19 April 2009

FIVE MINUTES OF HEAVEN (Dir. Oliver Hirschbiegel, UK, 2009)

James Nesbitt as Joe Griffin and Liam Nesson as Alistair Little

Having been effectively kicked off his first Hollywood film, German film maker Oliver Hirschbiegel, makes an impressive return to form with this Northern Ireland based drama 'Five Minutes of Heaven'. Achieving international success with ‘Downfall’ and ‘The Experiment’, Hirschbiegel’s credentials as an emerging world cinema talent quickly attracted the attention or should I say scorn of Hollywood. Hirschbiegel was hired to direct a summer science fiction film, ‘The Invasion’; a contemporary updating of Jack Finney’s allegorical novel which had famously been used as a basis for Don Siegel’s 1954 science fiction classic, ‘The Invasion of the Body Snatchers’. With a hefty $65 million budget and A list cast including Nicole Kidman and Daniel Craig, producer Joel Silver was unimpressed by Hirschbiegel’s finished film. Having removed him from the project, they brought in 'V for Vendetta' director, James McTiegue to complete extensive re shoots which cost up to $10 million. Though Hirschbiegel retained final credit as sole director of the film and having not disowned the film publicly, he may seriously reconsider working with a major Hollywood studio again. A similarly negative and compromised creative experience also marred the Hollywood debut of another flamboyant European visual stylist, Jean Pierre Jenuet, who after the debacle of ‘Alien Resurrection’ bounced back critically with ‘Amelie’, the biggest film of his career to date.

By returning to the familiar territory of social conflict, Hirschbiegel tackles the Northern Ireland ‘troubles’ by juxtaposing the crimes of the past with today’s pursuit for truth and reconciliation. Commissioned by BBC4, this a co-production of a number of small production outfits including the BBC and though it was first shown to critical acclaim at the Sundance film festival, it had its UK premiere on BBC2 in the Easter scheduling. The film has been picked up by Pathe and will receive an international release. ‘Bloody Sunday’, directed by Paul Greengrass and also starring James Nesbitt, was another Northern Ireland based TV drama that attracted acclaim at various film festivals and was eventually given a limited international release.

I’m not sure if ‘Five Minutes of Heaven’ has the cinematic scope of a film like ‘Bloody Sunday’ but the presence of an auteur like Hirschbiegel and the current box office pulling power of Liam Nesson (‘Taken’ has been a sleeper hit internationally) seems to make perfect commercial sense for Pathe. When he wants to, Nesson can be a very powerful actor and his performance as the real life guilt ridden Alistair Little, a member of the protestant UDF (Ulster Volunteer Force) who at the age of 17 murdered James Griffin (Catholic) in retaliation for the murder of his father by the IRA is a notable reminder of his versatility. Nesson is rightfully compared to Robert Mitchum in that his on screen presence is largely achieved through a stoic, physical dominance in which his body argues for a traditional male identity, one based on intimidation and charisma. However, the same can't be said of Nesbitt's miscasting in the role of Joe Griffin who witnesses the cold blooded brother of his brother and is asked by a TV company to participate in a recording of a truth and reconciliation meeting between him and Little.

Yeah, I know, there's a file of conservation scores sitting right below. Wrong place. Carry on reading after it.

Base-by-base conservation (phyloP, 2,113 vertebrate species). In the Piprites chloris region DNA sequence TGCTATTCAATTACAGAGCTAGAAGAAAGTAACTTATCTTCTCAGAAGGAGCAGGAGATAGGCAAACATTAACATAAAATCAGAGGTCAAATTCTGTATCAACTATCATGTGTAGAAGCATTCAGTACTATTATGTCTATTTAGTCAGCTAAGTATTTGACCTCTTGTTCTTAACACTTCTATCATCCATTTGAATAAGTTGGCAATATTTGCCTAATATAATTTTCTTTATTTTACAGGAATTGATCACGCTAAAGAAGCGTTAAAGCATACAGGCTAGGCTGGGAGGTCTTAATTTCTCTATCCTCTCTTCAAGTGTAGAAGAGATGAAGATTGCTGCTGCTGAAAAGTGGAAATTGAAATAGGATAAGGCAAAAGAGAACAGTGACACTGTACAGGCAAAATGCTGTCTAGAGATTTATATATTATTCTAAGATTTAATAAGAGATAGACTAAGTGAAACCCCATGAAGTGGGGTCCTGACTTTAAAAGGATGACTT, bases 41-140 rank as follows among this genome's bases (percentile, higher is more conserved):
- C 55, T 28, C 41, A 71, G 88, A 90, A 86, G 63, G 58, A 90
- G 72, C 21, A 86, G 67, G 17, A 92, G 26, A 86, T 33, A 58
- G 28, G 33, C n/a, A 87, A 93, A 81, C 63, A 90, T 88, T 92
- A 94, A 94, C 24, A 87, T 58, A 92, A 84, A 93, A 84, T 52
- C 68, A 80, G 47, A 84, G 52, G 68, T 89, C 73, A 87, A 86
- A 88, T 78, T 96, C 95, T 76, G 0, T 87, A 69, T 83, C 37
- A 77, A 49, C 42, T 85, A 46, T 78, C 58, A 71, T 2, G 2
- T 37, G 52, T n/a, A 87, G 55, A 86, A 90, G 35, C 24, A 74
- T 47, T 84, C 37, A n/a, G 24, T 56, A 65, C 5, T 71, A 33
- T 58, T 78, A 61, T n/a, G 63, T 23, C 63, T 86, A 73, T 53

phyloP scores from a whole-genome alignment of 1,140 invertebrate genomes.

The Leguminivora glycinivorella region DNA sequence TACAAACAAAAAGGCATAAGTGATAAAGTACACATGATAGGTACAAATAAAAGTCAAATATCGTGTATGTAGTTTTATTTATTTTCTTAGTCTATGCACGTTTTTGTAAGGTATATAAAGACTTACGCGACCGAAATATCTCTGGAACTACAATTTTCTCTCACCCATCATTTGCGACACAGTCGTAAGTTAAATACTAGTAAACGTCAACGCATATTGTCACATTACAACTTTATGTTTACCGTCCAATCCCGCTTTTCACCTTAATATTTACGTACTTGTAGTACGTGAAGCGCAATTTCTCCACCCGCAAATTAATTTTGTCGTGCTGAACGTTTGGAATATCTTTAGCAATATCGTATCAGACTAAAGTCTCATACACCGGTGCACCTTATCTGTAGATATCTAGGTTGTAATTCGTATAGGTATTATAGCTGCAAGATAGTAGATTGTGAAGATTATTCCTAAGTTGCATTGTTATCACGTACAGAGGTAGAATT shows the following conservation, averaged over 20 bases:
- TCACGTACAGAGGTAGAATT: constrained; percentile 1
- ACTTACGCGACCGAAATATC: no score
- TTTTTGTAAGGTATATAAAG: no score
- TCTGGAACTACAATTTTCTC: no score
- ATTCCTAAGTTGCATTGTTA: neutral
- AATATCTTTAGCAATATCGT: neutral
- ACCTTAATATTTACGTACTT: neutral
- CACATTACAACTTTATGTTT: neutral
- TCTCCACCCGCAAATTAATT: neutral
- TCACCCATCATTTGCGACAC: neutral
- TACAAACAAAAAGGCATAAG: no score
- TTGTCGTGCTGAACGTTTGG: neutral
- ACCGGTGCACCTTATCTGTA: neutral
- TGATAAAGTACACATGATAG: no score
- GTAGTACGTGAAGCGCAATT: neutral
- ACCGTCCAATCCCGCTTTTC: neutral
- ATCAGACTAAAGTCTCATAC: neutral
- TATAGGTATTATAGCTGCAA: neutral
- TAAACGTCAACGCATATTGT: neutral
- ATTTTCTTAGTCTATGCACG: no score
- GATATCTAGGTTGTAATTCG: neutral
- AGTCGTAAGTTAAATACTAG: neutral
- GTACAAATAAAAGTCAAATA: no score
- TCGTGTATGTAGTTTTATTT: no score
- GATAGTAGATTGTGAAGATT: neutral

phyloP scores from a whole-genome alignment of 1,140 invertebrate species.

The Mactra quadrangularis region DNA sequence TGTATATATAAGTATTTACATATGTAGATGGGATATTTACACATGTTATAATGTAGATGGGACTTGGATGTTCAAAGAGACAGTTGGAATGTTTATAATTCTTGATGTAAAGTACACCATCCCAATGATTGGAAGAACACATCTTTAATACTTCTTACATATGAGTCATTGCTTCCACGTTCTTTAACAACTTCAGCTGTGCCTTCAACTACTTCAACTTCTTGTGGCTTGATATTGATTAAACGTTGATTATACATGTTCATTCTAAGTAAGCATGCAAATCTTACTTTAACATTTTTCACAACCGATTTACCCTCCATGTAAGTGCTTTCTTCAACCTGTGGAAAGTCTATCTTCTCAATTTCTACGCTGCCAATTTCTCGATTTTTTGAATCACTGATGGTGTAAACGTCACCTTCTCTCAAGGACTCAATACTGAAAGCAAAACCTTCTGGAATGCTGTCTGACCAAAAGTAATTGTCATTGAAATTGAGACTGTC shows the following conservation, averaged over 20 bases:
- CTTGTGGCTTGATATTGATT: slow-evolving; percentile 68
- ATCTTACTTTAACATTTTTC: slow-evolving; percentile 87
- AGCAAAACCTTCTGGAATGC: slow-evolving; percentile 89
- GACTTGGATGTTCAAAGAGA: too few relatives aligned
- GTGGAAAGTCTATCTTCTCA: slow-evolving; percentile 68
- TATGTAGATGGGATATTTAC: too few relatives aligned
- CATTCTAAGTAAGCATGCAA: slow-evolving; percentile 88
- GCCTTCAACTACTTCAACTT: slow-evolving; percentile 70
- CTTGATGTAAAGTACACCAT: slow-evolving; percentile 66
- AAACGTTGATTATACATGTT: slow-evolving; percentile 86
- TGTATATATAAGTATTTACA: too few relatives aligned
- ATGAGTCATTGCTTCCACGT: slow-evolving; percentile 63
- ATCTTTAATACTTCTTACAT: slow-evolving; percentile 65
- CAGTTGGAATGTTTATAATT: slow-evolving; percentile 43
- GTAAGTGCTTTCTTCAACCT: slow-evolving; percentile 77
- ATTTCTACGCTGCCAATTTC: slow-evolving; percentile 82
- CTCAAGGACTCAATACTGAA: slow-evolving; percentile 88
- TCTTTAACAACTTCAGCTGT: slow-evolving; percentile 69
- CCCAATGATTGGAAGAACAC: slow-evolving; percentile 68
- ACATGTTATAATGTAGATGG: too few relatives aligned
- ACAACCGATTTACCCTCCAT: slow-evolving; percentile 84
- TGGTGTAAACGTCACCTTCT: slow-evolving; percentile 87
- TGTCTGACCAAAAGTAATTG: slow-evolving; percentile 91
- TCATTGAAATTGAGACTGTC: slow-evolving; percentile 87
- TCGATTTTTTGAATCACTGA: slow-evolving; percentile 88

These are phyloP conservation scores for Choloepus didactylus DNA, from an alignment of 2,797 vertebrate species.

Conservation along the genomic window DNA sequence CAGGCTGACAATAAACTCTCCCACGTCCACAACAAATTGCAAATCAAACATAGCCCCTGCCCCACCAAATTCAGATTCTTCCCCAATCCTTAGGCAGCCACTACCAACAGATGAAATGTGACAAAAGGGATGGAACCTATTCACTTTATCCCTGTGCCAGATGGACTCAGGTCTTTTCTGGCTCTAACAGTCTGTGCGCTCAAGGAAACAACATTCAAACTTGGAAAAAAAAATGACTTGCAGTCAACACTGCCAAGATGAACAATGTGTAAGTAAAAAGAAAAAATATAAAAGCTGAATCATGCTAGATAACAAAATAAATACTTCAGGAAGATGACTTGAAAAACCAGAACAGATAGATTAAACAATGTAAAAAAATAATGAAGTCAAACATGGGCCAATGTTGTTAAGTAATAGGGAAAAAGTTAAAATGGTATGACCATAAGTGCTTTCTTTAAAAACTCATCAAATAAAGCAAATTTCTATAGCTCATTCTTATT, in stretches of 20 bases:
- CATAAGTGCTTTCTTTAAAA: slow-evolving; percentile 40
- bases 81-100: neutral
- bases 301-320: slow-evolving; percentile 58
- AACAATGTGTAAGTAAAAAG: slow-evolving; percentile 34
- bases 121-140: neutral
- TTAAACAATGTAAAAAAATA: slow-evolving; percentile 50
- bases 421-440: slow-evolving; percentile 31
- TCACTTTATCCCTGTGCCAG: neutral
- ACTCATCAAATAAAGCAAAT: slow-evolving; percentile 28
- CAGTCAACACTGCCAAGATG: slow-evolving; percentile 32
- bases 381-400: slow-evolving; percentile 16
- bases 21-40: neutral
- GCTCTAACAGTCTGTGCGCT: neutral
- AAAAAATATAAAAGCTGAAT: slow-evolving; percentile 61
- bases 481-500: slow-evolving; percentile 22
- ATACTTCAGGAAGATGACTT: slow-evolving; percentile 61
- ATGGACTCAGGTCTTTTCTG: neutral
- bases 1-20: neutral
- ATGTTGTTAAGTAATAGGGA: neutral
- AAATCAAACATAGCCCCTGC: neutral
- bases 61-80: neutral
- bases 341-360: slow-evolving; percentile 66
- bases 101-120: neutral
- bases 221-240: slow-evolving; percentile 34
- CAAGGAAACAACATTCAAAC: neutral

Most films made about the Northern Ireland conflict tend to focus on historical events and usually offer an ideological debate from the past but Guy Hibert, the writer behind Omagh, partially succeeds in offering a different political slant by attempting to position the conflict between perpetrator and victim in a contemporary post Blair context. The concern for realism is quite typical of the BBC's commitment to quality television drama and its liberal agenda comes through strongly in the film's attempt to advocate a message of understanding and tolerance for the crimes of a past mired in sectarian conflict and generational hatred. What this film proves is that Hollywood rarely allow film makers who want to make films on their own terms to flourish and it is safe to say that Hirschbiegel works better when left alone.


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